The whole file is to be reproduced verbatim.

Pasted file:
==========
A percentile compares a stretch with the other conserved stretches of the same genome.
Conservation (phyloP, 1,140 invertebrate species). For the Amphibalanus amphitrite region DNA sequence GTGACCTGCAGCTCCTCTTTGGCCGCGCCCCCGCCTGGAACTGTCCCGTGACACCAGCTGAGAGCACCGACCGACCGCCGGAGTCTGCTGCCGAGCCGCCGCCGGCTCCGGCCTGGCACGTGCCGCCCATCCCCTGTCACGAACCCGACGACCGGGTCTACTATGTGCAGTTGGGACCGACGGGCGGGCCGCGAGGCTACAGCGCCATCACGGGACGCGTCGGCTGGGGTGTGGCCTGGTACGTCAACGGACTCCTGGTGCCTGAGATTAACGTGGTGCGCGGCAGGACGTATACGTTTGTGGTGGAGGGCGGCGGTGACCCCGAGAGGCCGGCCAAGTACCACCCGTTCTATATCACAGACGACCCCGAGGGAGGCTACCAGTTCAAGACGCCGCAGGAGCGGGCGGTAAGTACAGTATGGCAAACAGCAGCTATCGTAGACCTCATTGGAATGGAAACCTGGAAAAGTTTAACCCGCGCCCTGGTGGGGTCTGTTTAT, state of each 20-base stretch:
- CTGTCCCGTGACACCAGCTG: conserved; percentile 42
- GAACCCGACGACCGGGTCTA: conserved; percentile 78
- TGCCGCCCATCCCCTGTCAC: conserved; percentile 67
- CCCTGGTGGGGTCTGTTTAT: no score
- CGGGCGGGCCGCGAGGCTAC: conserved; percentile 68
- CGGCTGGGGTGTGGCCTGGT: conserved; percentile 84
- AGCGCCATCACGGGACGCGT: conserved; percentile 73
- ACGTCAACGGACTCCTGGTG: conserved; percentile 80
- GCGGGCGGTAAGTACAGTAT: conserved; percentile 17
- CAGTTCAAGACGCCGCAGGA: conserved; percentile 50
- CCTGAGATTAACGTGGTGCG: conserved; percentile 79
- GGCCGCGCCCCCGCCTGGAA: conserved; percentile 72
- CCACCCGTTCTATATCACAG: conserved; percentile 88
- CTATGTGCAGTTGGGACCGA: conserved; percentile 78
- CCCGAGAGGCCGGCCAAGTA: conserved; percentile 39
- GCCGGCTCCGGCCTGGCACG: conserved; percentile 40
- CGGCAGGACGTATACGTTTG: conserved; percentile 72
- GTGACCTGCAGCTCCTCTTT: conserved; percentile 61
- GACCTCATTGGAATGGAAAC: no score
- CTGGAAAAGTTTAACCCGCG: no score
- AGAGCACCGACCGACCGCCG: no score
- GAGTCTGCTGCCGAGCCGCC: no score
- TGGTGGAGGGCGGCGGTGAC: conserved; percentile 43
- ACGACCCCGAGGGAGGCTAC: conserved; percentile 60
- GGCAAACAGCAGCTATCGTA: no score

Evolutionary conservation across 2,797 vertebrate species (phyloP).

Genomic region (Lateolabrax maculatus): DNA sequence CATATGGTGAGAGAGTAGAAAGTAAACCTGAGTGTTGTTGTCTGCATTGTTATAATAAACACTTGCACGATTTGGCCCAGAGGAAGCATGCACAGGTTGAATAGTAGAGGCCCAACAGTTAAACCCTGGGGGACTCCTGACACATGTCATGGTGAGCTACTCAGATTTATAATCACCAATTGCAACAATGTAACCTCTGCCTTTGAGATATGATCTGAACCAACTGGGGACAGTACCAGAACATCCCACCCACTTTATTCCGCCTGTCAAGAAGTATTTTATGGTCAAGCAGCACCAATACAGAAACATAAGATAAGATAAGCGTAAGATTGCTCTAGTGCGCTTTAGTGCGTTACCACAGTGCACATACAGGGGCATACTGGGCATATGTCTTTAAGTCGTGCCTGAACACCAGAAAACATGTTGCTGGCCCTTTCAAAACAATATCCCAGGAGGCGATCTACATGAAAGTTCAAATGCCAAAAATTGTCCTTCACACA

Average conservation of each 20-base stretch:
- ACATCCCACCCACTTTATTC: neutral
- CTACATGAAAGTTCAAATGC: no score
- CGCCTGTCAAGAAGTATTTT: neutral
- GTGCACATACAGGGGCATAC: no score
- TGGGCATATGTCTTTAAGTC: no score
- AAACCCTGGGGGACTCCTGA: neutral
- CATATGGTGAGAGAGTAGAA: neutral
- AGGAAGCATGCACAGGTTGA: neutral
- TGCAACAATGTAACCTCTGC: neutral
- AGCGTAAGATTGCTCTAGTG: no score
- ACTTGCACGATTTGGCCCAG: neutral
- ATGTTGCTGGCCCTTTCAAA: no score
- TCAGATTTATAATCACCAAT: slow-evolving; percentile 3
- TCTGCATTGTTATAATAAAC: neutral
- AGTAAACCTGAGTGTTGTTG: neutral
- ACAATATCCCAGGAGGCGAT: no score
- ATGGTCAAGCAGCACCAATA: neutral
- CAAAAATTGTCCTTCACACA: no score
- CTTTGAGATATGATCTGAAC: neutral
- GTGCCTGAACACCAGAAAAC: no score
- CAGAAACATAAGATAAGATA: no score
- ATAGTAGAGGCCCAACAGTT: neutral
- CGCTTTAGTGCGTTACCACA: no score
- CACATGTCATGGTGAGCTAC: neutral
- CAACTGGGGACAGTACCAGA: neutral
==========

A percentile compares a stretch with the other conserved stretches of the same genome.
Conservation (phyloP, 1,140 invertebrate species). For the Amphibalanus amphitrite region DNA sequence GTGACCTGCAGCTCCTCTTTGGCCGCGCCCCCGCCTGGAACTGTCCCGTGACACCAGCTGAGAGCACCGACCGACCGCCGGAGTCTGCTGCCGAGCCGCCGCCGGCTCCGGCCTGGCACGTGCCGCCCATCCCCTGTCACGAACCCGACGACCGGGTCTACTATGTGCAGTTGGGACCGACGGGCGGGCCGCGAGGCTACAGCGCCATCACGGGACGCGTCGGCTGGGGTGTGGCCTGGTACGTCAACGGACTCCTGGTGCCTGAGATTAACGTGGTGCGCGGCAGGACGTATACGTTTGTGGTGGAGGGCGGCGGTGACCCCGAGAGGCCGGCCAAGTACCACCCGTTCTATATCACAGACGACCCCGAGGGAGGCTACCAGTTCAAGACGCCGCAGGAGCGGGCGGTAAGTACAGTATGGCAAACAGCAGCTATCGTAGACCTCATTGGAATGGAAACCTGGAAAAGTTTAACCCGCGCCCTGGTGGGGTCTGTTTAT, state of each 20-base stretch:
- CTGTCCCGTGACACCAGCTG: conserved; percentile 42
- GAACCCGACGACCGGGTCTA: conserved; percentile 78
- TGCCGCCCATCCCCTGTCAC: conserved; percentile 67
- CCCTGGTGGGGTCTGTTTAT: no score
- CGGGCGGGCCGCGAGGCTAC: conserved; percentile 68
- CGGCTGGGGTGTGGCCTGGT: conserved; percentile 84
- AGCGCCATCACGGGACGCGT: conserved; percentile 73
- ACGTCAACGGACTCCTGGTG: conserved; percentile 80
- GCGGGCGGTAAGTACAGTAT: conserved; percentile 17
- CAGTTCAAGACGCCGCAGGA: conserved; percentile 50
- CCTGAGATTAACGTGGTGCG: conserved; percentile 79
- GGCCGCGCCCCCGCCTGGAA: conserved; percentile 72
- CCACCCGTTCTATATCACAG: conserved; percentile 88
- CTATGTGCAGTTGGGACCGA: conserved; percentile 78
- CCCGAGAGGCCGGCCAAGTA: conserved; percentile 39
- GCCGGCTCCGGCCTGGCACG: conserved; percentile 40
- CGGCAGGACGTATACGTTTG: conserved; percentile 72
- GTGACCTGCAGCTCCTCTTT: conserved; percentile 61
- GACCTCATTGGAATGGAAAC: no score
- CTGGAAAAGTTTAACCCGCG: no score
- AGAGCACCGACCGACCGCCG: no score
- GAGTCTGCTGCCGAGCCGCC: no score
- TGGTGGAGGGCGGCGGTGAC: conserved; percentile 43
- ACGACCCCGAGGGAGGCTAC: conserved; percentile 60
- GGCAAACAGCAGCTATCGTA: no score

Evolutionary conservation across 2,797 vertebrate species (phyloP).

Genomic region (Lateolabrax maculatus): DNA sequence CATATGGTGAGAGAGTAGAAAGTAAACCTGAGTGTTGTTGTCTGCATTGTTATAATAAACACTTGCACGATTTGGCCCAGAGGAAGCATGCACAGGTTGAATAGTAGAGGCCCAACAGTTAAACCCTGGGGGACTCCTGACACATGTCATGGTGAGCTACTCAGATTTATAATCACCAATTGCAACAATGTAACCTCTGCCTTTGAGATATGATCTGAACCAACTGGGGACAGTACCAGAACATCCCACCCACTTTATTCCGCCTGTCAAGAAGTATTTTATGGTCAAGCAGCACCAATACAGAAACATAAGATAAGATAAGCGTAAGATTGCTCTAGTGCGCTTTAGTGCGTTACCACAGTGCACATACAGGGGCATACTGGGCATATGTCTTTAAGTCGTGCCTGAACACCAGAAAACATGTTGCTGGCCCTTTCAAAACAATATCCCAGGAGGCGATCTACATGAAAGTTCAAATGCCAAAAATTGTCCTTCACACA

Average conservation of each 20-base stretch:
- ACATCCCACCCACTTTATTC: neutral
- CTACATGAAAGTTCAAATGC: no score
- CGCCTGTCAAGAAGTATTTT: neutral
- GTGCACATACAGGGGCATAC: no score
- TGGGCATATGTCTTTAAGTC: no score
- AAACCCTGGGGGACTCCTGA: neutral
- CATATGGTGAGAGAGTAGAA: neutral
- AGGAAGCATGCACAGGTTGA: neutral
- TGCAACAATGTAACCTCTGC: neutral
- AGCGTAAGATTGCTCTAGTG: no score
- ACTTGCACGATTTGGCCCAG: neutral
- ATGTTGCTGGCCCTTTCAAA: no score
- TCAGATTTATAATCACCAAT: slow-evolving; percentile 3
- TCTGCATTGTTATAATAAAC: neutral
- AGTAAACCTGAGTGTTGTTG: neutral
- ACAATATCCCAGGAGGCGAT: no score
- ATGGTCAAGCAGCACCAATA: neutral
- CAAAAATTGTCCTTCACACA: no score
- CTTTGAGATATGATCTGAAC: neutral
- GTGCCTGAACACCAGAAAAC: no score
- CAGAAACATAAGATAAGATA: no score
- ATAGTAGAGGCCCAACAGTT: neutral
- CGCTTTAGTGCGTTACCACA: no score
- CACATGTCATGGTGAGCTAC: neutral
- CAACTGGGGACAGTACCAGA: neutral